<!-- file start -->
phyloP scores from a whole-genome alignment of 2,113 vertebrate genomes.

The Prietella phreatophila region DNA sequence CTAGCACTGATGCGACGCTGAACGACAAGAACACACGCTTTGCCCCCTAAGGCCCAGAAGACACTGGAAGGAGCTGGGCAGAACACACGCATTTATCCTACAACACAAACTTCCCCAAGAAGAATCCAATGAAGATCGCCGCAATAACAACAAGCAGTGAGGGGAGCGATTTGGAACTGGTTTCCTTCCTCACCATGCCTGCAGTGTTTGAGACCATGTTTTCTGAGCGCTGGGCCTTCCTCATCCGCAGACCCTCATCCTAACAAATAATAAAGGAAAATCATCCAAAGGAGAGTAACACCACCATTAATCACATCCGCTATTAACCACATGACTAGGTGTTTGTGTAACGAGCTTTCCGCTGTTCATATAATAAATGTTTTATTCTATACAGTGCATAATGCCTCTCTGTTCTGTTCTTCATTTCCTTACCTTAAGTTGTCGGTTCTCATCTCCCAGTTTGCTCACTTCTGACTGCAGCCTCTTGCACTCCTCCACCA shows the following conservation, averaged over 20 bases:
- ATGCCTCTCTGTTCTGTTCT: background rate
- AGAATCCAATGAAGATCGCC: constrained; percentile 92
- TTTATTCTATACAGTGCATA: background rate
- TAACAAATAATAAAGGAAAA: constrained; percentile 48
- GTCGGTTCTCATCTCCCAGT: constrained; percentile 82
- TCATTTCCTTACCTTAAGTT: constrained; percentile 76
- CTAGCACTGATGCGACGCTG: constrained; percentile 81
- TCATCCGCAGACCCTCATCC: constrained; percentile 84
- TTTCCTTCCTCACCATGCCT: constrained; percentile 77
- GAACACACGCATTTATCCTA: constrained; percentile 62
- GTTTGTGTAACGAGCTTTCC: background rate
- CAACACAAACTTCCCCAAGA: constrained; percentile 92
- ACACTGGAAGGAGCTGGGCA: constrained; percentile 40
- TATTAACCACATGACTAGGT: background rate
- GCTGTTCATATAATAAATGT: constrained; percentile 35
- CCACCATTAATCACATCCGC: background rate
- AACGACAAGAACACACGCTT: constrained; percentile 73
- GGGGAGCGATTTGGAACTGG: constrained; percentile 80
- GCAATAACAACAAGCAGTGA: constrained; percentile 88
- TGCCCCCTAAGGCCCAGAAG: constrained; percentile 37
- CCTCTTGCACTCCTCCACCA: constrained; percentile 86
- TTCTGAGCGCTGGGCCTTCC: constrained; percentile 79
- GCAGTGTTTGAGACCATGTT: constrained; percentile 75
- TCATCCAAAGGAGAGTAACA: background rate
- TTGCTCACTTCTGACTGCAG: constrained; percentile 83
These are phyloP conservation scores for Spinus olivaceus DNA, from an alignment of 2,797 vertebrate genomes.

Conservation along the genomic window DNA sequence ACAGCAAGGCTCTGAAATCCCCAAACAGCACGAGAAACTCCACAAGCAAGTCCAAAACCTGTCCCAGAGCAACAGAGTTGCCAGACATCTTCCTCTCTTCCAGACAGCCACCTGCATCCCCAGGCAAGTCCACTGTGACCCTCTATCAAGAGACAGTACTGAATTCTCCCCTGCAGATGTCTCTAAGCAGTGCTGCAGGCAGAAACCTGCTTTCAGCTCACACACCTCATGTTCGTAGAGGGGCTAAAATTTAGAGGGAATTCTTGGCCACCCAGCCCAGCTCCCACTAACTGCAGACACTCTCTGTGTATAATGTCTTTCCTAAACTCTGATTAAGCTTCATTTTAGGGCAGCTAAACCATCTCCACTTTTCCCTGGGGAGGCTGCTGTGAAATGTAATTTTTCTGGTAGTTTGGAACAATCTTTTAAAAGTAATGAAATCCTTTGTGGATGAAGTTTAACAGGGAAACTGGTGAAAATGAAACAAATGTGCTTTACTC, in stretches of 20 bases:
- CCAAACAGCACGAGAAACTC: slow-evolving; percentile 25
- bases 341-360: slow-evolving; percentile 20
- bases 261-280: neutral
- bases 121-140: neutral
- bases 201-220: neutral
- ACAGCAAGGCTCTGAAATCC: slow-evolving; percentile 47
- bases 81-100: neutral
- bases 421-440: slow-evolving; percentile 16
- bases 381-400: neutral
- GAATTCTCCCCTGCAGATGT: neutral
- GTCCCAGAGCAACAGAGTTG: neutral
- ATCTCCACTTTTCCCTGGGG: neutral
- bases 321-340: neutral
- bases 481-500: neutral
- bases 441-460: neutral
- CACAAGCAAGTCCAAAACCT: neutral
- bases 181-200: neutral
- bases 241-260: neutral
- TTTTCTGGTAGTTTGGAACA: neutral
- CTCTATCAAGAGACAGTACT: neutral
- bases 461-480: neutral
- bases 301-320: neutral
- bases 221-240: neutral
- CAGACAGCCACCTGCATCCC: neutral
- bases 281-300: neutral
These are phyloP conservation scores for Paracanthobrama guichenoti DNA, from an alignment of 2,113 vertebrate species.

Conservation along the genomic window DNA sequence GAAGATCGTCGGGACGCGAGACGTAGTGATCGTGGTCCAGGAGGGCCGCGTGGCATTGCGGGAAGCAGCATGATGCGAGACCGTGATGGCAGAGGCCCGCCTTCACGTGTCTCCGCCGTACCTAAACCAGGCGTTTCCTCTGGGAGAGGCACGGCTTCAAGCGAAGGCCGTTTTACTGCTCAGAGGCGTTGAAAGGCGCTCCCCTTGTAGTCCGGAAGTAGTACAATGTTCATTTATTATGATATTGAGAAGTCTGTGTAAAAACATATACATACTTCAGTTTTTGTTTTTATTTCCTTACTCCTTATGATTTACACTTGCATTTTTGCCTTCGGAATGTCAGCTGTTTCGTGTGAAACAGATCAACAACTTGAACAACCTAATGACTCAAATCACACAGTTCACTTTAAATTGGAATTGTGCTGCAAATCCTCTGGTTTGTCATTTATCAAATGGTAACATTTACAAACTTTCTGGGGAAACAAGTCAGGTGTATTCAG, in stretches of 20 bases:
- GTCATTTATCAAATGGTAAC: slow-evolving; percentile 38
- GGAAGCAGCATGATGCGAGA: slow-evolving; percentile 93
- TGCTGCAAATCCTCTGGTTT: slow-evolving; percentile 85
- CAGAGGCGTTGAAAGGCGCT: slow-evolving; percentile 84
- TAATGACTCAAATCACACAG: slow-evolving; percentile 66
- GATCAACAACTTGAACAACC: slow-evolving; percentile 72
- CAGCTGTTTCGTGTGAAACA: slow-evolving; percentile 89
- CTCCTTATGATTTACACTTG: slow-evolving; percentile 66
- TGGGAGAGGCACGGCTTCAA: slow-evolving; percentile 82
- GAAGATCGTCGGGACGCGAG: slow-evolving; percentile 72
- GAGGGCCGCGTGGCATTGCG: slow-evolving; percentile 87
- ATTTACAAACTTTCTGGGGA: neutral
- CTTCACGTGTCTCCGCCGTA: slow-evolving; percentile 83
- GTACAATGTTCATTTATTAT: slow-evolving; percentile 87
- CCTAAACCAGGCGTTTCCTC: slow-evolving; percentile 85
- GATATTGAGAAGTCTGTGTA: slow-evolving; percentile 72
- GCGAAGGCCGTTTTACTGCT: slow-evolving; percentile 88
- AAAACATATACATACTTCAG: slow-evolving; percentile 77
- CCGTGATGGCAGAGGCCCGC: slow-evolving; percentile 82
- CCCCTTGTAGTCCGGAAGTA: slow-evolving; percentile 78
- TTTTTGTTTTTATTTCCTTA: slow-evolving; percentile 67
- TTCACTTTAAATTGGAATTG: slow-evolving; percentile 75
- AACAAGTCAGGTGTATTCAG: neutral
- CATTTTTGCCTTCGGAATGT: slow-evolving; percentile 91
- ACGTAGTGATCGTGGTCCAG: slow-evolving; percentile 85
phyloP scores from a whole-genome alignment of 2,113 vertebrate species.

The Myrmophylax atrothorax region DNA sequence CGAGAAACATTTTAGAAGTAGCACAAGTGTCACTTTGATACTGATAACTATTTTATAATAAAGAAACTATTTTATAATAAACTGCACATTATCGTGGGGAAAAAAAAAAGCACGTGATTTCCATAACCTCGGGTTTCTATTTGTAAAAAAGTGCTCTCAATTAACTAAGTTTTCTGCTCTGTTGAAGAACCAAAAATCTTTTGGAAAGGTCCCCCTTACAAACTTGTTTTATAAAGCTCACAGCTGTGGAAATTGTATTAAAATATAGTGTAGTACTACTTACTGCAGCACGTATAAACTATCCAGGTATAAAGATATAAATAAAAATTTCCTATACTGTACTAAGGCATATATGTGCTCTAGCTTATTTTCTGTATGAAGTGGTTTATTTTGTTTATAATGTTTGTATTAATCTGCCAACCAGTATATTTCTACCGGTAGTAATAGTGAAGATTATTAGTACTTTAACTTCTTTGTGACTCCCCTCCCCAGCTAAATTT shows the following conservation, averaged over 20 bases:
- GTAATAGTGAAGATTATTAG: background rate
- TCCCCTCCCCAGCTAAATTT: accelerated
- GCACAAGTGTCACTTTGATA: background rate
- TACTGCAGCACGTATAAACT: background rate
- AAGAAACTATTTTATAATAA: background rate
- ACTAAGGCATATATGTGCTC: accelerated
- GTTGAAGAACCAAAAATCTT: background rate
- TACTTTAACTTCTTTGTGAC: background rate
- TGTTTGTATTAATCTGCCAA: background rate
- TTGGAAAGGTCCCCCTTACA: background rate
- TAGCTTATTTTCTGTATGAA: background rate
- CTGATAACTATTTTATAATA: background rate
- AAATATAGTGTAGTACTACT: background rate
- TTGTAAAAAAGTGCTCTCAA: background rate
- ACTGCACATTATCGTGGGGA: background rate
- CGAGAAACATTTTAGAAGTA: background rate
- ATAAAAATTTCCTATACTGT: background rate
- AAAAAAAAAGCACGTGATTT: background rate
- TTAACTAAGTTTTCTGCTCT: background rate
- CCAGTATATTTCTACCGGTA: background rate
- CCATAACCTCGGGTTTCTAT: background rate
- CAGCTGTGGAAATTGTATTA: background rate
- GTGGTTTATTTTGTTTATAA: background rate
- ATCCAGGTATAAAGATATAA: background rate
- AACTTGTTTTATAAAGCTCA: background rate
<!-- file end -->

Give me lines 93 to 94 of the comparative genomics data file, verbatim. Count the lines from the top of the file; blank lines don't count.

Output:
- TTGGAAAGGTCCCCCTTACA: background rate
- TAGCTTATTTTCTGTATGAA: background rate